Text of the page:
The daily press is the evil principle of the modern world, and time will only serve to disclose this fact with greater and greater clearness. The capacity of the newspaper for degeneration is sophistically without limit, since it can always sink lower and lower in its choice of readers. At last it will stir up all those dregs of humanity which no state or government can control.

-Sören Kierkegaard, The Last Years: Journals 1853-5 quoted in Hunter S. Thompson, Hell’s Angels

I pride myself with having discerned even then the symptoms of what is so clear today, when a kind of family circle has gradually been formed, linking representatives of all nations, jolly empire-builders in their jungle clearings, French policemen, the unmentionable German product, the good old churchgoing Russian and Polish pogromshchik, the lean American lyncher, [and] the man with the bad teeth who squirts antiminority stories in the bar or the lavatory…

-Vladimir Nabokov, Speak, Memory

[T]his collision between one’s image of oneself and what one actually is is always very painful and there are two things you can do about it, you can meet the collision head-on and try and become what you really are or you can retreat and try to remain what you thought you were, which is a fantasy, in which you will certainly perish.

-James Baldwin, Notes for a Hypothetical Novel

I am afraid that most of the white people I have ever known impressed me as being in the grip of a weird nostalgia, dreaming of a vanished state of security and order, against which dream, unfailingly and unconsciously, they tested and very often lost their lives.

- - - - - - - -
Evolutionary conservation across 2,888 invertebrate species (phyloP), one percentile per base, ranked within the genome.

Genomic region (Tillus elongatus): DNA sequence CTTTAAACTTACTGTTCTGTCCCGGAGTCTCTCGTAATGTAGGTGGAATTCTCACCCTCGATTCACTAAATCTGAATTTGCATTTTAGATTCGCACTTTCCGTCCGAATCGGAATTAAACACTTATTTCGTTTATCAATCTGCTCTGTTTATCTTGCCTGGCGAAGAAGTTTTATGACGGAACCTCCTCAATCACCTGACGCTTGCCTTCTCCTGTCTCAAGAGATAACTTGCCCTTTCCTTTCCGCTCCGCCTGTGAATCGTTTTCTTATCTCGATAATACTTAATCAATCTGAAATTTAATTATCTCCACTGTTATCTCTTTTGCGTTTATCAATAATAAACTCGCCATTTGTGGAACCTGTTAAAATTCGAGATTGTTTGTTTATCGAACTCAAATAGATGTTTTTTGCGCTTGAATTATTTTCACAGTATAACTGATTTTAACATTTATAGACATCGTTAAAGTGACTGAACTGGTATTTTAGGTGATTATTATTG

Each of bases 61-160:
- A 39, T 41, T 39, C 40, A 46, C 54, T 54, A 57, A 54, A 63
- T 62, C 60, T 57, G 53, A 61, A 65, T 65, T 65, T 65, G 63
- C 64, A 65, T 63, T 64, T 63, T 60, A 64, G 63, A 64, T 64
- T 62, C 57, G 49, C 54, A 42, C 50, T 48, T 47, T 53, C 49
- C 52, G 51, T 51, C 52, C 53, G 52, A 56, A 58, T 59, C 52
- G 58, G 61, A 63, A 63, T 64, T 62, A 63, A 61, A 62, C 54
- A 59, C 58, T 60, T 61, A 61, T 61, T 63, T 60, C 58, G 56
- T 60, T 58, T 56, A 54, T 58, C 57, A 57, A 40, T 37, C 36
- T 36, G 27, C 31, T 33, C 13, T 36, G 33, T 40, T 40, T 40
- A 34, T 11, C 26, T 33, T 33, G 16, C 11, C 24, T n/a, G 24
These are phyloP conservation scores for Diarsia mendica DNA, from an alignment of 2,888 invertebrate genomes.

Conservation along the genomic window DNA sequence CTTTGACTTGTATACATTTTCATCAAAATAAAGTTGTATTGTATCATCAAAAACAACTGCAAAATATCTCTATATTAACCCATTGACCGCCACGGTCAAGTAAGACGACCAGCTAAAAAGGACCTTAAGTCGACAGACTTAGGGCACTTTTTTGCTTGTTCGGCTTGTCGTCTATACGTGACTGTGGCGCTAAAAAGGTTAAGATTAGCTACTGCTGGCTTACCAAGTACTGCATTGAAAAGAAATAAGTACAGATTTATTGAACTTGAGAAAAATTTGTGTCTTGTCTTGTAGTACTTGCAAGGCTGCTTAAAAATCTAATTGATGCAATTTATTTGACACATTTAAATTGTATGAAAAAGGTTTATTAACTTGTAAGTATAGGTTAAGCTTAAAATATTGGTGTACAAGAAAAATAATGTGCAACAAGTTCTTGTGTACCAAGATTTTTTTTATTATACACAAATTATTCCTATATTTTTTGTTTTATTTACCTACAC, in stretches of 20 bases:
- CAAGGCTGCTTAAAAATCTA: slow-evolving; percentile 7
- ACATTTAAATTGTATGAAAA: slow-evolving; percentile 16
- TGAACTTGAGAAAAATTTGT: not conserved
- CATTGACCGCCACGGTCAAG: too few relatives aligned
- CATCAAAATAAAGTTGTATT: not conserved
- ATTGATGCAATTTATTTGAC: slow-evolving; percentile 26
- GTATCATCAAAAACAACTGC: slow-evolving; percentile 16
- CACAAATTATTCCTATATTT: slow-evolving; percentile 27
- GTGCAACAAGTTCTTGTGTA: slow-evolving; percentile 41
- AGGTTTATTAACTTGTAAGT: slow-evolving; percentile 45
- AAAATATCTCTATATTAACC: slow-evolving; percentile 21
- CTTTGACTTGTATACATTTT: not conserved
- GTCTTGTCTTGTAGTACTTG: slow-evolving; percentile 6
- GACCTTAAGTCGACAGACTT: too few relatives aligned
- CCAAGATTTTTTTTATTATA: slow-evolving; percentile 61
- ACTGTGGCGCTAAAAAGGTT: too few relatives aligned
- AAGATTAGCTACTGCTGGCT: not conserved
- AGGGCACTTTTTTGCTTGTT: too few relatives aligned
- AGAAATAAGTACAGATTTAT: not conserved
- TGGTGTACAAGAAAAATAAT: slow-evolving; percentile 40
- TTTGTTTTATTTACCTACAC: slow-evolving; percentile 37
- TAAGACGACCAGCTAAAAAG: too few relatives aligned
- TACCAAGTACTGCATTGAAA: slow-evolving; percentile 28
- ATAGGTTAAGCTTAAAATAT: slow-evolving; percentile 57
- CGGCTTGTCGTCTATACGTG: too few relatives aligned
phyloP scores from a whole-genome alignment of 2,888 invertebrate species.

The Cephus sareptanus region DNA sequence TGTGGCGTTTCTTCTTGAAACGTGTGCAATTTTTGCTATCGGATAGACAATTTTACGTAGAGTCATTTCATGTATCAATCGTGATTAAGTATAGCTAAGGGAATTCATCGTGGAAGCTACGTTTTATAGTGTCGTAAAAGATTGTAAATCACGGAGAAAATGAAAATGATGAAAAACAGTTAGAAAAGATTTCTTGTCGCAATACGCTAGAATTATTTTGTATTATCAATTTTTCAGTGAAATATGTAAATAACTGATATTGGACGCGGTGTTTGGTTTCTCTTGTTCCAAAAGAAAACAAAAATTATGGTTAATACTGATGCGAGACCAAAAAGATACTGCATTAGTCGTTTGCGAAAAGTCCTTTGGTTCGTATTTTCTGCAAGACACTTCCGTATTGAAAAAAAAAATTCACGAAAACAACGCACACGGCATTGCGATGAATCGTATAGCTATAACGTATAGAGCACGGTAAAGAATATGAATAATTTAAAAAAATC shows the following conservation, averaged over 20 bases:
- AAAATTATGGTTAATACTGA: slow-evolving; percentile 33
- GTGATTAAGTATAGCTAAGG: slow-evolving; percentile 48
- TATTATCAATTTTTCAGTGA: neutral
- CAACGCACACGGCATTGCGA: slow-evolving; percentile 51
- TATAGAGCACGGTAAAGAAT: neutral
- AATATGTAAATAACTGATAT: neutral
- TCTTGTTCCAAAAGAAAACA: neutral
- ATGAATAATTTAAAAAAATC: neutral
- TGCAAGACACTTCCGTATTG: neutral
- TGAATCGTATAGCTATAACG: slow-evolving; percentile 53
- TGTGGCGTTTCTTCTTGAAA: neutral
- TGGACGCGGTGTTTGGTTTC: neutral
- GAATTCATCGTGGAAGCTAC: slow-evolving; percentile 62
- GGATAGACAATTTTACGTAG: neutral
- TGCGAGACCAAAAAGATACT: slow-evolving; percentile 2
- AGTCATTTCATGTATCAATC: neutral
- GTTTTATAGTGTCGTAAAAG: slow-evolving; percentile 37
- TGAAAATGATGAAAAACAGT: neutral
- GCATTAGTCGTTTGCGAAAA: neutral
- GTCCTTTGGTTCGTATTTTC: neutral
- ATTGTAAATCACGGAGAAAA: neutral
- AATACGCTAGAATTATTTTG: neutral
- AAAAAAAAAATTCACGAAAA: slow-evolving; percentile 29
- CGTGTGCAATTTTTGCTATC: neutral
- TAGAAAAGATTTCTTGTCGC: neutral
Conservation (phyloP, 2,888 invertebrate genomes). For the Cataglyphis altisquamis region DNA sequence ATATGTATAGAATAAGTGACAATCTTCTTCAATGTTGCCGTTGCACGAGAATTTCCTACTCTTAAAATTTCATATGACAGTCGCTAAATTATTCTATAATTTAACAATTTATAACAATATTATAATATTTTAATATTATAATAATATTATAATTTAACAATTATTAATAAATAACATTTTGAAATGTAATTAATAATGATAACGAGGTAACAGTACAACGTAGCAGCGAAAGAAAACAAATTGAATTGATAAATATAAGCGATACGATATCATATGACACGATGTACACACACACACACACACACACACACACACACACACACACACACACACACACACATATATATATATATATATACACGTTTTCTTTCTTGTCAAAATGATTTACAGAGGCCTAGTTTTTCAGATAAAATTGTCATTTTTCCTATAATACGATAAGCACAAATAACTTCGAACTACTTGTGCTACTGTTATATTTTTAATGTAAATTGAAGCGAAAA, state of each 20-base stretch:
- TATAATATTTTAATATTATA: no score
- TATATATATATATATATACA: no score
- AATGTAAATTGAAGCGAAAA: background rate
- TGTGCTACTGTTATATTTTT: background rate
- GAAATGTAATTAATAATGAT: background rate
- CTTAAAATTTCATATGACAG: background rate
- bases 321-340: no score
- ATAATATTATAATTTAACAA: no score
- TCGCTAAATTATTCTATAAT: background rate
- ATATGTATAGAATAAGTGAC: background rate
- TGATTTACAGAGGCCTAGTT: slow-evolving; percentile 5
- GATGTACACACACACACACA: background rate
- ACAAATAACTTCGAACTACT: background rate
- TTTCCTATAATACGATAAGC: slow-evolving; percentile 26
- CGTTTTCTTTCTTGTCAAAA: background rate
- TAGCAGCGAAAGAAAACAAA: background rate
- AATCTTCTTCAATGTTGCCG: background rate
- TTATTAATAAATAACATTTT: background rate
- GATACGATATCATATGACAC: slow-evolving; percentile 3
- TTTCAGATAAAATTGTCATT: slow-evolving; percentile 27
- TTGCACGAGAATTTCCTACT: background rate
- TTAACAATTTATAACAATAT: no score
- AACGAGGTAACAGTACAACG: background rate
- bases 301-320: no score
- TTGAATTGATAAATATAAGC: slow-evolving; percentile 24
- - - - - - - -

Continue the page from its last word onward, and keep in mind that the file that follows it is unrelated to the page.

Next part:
-James Baldwim, The Black Boy Lools at the White Boy

It is hard enough, God knows, under the best of circumstances, to get an education in this country. White children are graduated yearly who can neither read, write, nor think, and who are in a state of the most abysmal ignorance concerning the world around them. But at least they are white. They are under the illusion–which, since they are so badly educated, sometimes has a fatal tenacity–that they can do whatever they want to do. Perhaps that is exactly what they are doing, in which case we had best all go down in prayer.

-James Baldwin, Nobody Knows My Name

This illusion owes everything to the great American illusion that our state is a state to be envied by other people: we are powerful, and we are rich. But our power makes us uncomfortable and we handle it very ineptly. … If we ourselves were not so fond of this illusion, we might understand ourselves and other peoples better than we do, and be enabled to help them understand us. I am very often tempted to believe that this illusion is all that is left of the great dream that was to have become America; whether this is so or not, this illusion certainly prevents us from making America what we say we want it to be.

-James Baldwin, Nobody Knows My Name

The world has never lacked for horrifying examples [even if Birmingham is worse, no doubt Johannesburg, South Africa, beats it by several miles, and Buchenwald was one of the worst things that ever happened in the entire history of the world]; but I do not believe that these examples are meant to be used as justification for our own crimes. This perpetual justification empties the heart of all human feeling. The emptier our hearts become, the greater will be our crimes.

-James Baldwin, Fifth Avenue, Uptown: A Letter from Harlem